Dáil debates

Tuesday, 14 February 2012

Topical Issue Debate

Disability Services

5:00 pm

Photo of Billy KelleherBilly Kelleher (Cork North Central, Fianna Fail)
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We had a debate last Thursday on disability. Politics and being in government is about making choices, in good or difficult times. The cuts in the budget announced in December and its follow-on, in terms of provision for funding for people with disabilities and organisations that provide care and facilities for people with disabilities, are now beginning to bite very severely. The Minister of State said these should be able to provide the same level of care, support and facilities they deserve and need as last year, but there have been budget cuts of 4.5%. The Government said it is less than that but I have yet to be convinced that is correct.

Many organisations are also obligated by the Croke Park agreement and the courts to pay increments to staff. It is clear that the budget cut will be far above the 4.5% I say it is or the 2% the Government says it is. Whoever is right or wrong, the fact is that organisations providing facilities and support for people with intellectual disabilities will have less money to spend this year than they did last year.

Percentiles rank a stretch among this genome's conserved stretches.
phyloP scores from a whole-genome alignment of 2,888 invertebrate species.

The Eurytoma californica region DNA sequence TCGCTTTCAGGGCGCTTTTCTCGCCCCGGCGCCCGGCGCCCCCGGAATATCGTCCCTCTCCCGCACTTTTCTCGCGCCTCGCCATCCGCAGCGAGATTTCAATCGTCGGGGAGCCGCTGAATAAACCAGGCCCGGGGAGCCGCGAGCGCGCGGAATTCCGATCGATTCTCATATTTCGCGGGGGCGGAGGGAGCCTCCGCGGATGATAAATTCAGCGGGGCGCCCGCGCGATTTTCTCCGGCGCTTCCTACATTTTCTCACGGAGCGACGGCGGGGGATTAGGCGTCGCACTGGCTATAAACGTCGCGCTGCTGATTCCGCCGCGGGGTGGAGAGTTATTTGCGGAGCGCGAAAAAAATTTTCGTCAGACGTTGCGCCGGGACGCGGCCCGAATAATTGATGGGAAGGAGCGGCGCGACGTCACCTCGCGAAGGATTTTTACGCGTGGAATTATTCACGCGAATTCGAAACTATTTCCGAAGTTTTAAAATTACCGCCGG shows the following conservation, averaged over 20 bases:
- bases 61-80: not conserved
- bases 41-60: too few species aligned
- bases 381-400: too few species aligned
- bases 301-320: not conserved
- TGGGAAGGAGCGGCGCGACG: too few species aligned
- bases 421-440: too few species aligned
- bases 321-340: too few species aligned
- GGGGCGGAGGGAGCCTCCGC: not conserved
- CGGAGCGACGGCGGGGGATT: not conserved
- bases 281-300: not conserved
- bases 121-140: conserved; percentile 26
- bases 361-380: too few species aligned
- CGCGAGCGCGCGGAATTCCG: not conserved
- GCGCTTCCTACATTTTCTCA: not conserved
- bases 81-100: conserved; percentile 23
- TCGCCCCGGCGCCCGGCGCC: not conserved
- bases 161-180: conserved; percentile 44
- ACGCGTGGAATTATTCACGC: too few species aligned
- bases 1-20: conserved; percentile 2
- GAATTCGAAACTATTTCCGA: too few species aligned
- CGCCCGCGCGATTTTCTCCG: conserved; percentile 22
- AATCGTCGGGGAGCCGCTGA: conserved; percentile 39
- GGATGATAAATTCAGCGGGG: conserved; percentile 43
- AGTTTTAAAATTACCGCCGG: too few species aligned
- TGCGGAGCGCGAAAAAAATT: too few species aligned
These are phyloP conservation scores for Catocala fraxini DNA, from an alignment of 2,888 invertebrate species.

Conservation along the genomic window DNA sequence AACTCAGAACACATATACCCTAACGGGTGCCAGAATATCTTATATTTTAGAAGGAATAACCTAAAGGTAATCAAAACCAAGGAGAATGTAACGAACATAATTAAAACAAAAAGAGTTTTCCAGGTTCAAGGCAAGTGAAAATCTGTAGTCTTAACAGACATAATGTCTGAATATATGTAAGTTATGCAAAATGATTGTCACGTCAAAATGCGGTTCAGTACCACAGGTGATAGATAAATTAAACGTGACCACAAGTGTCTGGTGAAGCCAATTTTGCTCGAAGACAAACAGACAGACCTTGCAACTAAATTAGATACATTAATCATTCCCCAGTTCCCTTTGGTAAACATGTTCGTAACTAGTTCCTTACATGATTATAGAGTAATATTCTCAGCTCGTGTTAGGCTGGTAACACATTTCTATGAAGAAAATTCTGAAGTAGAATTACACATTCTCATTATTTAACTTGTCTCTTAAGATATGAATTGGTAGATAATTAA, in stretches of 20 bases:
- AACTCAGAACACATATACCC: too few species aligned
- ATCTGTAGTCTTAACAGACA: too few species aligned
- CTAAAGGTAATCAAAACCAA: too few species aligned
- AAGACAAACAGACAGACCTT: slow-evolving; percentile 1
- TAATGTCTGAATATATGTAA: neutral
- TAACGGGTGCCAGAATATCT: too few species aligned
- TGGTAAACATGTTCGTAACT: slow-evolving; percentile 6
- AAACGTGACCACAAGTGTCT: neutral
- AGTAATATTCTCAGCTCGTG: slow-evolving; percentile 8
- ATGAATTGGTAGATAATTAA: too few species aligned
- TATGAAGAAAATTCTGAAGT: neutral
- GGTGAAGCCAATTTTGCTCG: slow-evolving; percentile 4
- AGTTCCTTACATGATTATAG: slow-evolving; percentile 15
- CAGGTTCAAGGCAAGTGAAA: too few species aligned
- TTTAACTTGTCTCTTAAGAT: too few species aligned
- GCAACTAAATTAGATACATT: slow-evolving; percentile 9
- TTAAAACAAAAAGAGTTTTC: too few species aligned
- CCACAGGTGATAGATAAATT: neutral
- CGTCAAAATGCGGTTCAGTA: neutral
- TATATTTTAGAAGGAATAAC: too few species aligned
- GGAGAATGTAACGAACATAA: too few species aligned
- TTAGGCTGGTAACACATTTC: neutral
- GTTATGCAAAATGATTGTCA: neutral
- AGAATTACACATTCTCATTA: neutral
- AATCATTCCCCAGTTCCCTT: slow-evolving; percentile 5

This is coupled with other severe announcements, such as the cuts to the disability allowance and the withdrawal of the training bonus. I said I do not believe it was the responsibility of the Minister of State but the Government made a decision over and above her head to cut at the very heart of what we are trying to do as a society, which to be inclusive and allow everybody an opportunity to participate to the best of their ability.

By any stretch of the imagination, the cuts to support services and individuals and voluntary organisations working in conjunction with State agencies to provide support to groups with disabilities was a regressive step. The recommendations made by the National Disability Authority and the statements on attitudes towards people with disabilities reinforce the view that the Government can withdraw facilities and get away with it.